6. An elephant named Batyr learned 20 different phrases. He could say Batyr is good He could also say Batyr is hungry
- You have learned that a compound sentence is made by joining two complete sentences. On the other hand, a complex sentence is made by joining one complete sentence with a sentence fragment. Together, they make one complete sentence.
- You can put the two parts in whatever order you prefer. Below are two correct complex sentences:
- Before you hand in your test, you should review your answers.
- You should review your answers before you hand in your test.
- Before you hand in your test, you should review your answers.
- Both sentences are made of a sentence fragment (“Before you hand in your test”) and a complete sentence (“You should review your answers”).
- If you put the fragment first, follow it with a comma. If you put the fragment last, do not use a comma.
- Fragments often begin with one of these words:
|before||even if||even though||if|
|in order to||since||so that||unless|
Read each complex sentence below. Insert commas as needed. Remember that not all complex sentences need a comma.
1. If you want breakfast in bed you should sleep in the kitchen.
2. To escape a black hole you must go faster than the speed of light.
3. After a spider web has collected dust it becomes a cobweb.
4. The Ski-Doo cost $900 when it first came out in the 1950s.
5. Until 1920 people in British Columbia drove their cars on the left side of the road.
Look at the sentence fragments below. Use your own ideas and the rules you have learned to turn them into complex sentences.
1. If you want to wake someone up really quickly.
2. When riding on the bus.
3. When I was five years old.
4. Until the day I die.
5. Before you buy a lottery ticket.
Look at the complete sentences below. Use the word in brackets and your own ideas to turn them into complex sentences.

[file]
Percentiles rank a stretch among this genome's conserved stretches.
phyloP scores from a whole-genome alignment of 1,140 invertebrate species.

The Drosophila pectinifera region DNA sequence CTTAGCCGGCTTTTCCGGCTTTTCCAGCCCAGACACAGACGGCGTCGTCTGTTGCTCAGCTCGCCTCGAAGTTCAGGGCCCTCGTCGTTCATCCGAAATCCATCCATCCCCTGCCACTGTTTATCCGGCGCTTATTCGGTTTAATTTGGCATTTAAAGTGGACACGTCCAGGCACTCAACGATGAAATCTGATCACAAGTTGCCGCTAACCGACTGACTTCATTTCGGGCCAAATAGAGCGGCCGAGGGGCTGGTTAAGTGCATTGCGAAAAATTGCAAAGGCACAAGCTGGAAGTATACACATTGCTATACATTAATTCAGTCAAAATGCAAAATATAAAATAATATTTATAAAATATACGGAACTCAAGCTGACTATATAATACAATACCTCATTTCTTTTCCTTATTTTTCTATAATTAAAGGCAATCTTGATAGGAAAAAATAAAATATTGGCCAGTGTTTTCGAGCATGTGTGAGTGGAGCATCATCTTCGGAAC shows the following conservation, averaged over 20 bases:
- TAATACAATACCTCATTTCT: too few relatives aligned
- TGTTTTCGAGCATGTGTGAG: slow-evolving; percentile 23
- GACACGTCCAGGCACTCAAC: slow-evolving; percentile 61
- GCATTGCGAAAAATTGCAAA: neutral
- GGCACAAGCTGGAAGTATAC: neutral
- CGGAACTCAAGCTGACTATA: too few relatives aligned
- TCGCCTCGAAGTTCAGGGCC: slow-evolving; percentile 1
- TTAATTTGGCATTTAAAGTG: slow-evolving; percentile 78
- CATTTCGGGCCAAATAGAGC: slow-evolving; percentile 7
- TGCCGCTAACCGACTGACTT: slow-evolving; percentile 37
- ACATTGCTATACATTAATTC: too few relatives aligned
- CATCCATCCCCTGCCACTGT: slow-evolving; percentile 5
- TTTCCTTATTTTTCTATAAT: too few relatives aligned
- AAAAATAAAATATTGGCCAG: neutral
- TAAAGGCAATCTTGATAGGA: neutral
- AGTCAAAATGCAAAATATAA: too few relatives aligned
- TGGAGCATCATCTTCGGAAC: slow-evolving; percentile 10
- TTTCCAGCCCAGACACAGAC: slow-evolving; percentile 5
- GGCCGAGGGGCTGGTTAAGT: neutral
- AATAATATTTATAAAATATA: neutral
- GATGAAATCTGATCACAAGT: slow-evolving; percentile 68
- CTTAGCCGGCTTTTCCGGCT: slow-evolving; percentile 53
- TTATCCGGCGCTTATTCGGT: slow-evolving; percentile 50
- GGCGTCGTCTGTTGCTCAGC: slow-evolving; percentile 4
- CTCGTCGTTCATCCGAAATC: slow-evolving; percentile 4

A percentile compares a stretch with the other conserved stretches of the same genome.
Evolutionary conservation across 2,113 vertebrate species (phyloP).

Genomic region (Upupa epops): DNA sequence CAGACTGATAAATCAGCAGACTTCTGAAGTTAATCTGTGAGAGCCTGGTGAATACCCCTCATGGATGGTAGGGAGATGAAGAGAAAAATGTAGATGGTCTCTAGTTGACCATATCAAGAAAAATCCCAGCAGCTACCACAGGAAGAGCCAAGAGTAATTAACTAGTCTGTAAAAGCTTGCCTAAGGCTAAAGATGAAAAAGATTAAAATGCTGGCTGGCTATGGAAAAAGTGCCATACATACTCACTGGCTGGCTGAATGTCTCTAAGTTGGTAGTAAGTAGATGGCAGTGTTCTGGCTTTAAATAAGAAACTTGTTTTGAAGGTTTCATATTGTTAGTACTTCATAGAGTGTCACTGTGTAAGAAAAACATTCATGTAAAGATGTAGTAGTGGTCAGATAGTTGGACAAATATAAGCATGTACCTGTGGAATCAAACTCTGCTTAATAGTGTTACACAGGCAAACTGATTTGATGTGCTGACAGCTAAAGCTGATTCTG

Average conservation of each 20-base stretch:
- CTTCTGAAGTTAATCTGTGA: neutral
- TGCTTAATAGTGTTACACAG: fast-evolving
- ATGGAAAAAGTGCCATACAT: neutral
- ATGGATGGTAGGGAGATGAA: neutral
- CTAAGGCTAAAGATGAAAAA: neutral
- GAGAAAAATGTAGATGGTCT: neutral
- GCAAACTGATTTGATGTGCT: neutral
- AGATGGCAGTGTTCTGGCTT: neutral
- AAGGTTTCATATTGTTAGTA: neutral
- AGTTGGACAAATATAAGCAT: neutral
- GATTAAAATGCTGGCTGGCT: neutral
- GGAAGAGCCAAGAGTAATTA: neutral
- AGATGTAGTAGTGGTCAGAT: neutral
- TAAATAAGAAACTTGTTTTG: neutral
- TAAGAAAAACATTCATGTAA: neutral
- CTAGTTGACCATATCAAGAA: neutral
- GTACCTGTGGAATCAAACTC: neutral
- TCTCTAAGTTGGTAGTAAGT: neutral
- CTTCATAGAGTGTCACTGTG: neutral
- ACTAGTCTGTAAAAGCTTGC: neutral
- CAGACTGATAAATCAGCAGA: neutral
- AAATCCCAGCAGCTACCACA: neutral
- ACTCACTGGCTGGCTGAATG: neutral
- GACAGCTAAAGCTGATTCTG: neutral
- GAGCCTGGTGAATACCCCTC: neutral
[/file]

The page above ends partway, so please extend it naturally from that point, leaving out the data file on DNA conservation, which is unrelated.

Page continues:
1. I love long car rides. (unless)
2. A dog can be a person’s best friend. (although)
3. I was about to pay the bill. (when)
4. I filled the birdfeeder with seeds. (before)
5. The seal watched me from the water. (while)
Life tests us in many ways. There are school tests, drivers’ tests, and job interviews. Then, there are situations that test our patience, our love, our loyalty, and our beliefs. What words of wisdom and encouragement have helped you make it through life’s tests? Fill in the Inspiring Words worksheet. Use quotation marks correctly.
Ask your instructor for a copy of the worksheet, or print one from the link above. For a printable version, see Appendix 1.
|Check Your Understanding|
|1||Take care of your basic needs before the test begins.|
|2||g, d, a, e, f, b, c|
|3||Spend the most time on questions that are worth the most marks.|
|4||Writing a test is like running a marathon because you have to do your best over a long period of time. It is different from a marathon because it does not matter who finishes first.|
|5||Positive self-talk is when you tell yourself things that help you feel good and do your best. (Your explanation may use different words to make the same point.)|
|6||The text recommends doing pre-reading and pre-writing exercises.|
|7||Answers may vary. Example: Positive self-talk might work because it builds confidence so that we can focus on what we are doing. It helps put an end to negative thoughts about ourselves that can feel distracting and overwhelming.|
|8||Students probably skip pre-reading and pre-writing exercises because they think it will save them time.|
|1||A parrot named Alex was the first animal to ask a human a question about himself. Alex asked, “What colour am I?”|
|2||When Alex got bored of working with his trainer, he would say, “Wanna go back!”|
|3||The night before Alex died, he spoke his last words to his trainer. He said, “Be good. Good night. I love you.”|
|4||Koko is a gorilla who can speak a form of American Sign Language. She knows about 1,000 signs and has the ability to create logical words for things she doesn’t know the name of. For example, for ring she said, “finger bracelet” and for mask she said, “eye hat.”|
|5||There was a seal named Hoover who lived in an aquarium. Hoover said, “How are ya?” to some visitors. To other visitors he said, “Get outta here!”|
|6||An elephant named Batyr learned 20 different phrases. He could say, “Batyr is good.” He could also say, “Batyr is hungry.”|
|1||If you want breakfast in bed, you should sleep in the kitchen.|
|2||To escape a black hole, you must go faster than the speed of light.|
|3||After a spider web has collected dust, it becomes a cobweb.|
|4||The Ski-Doo cost $900 when it first came out in the 1950s.|
|5||Until 1920, people in British Columbia drove their cars on the left side of the road.|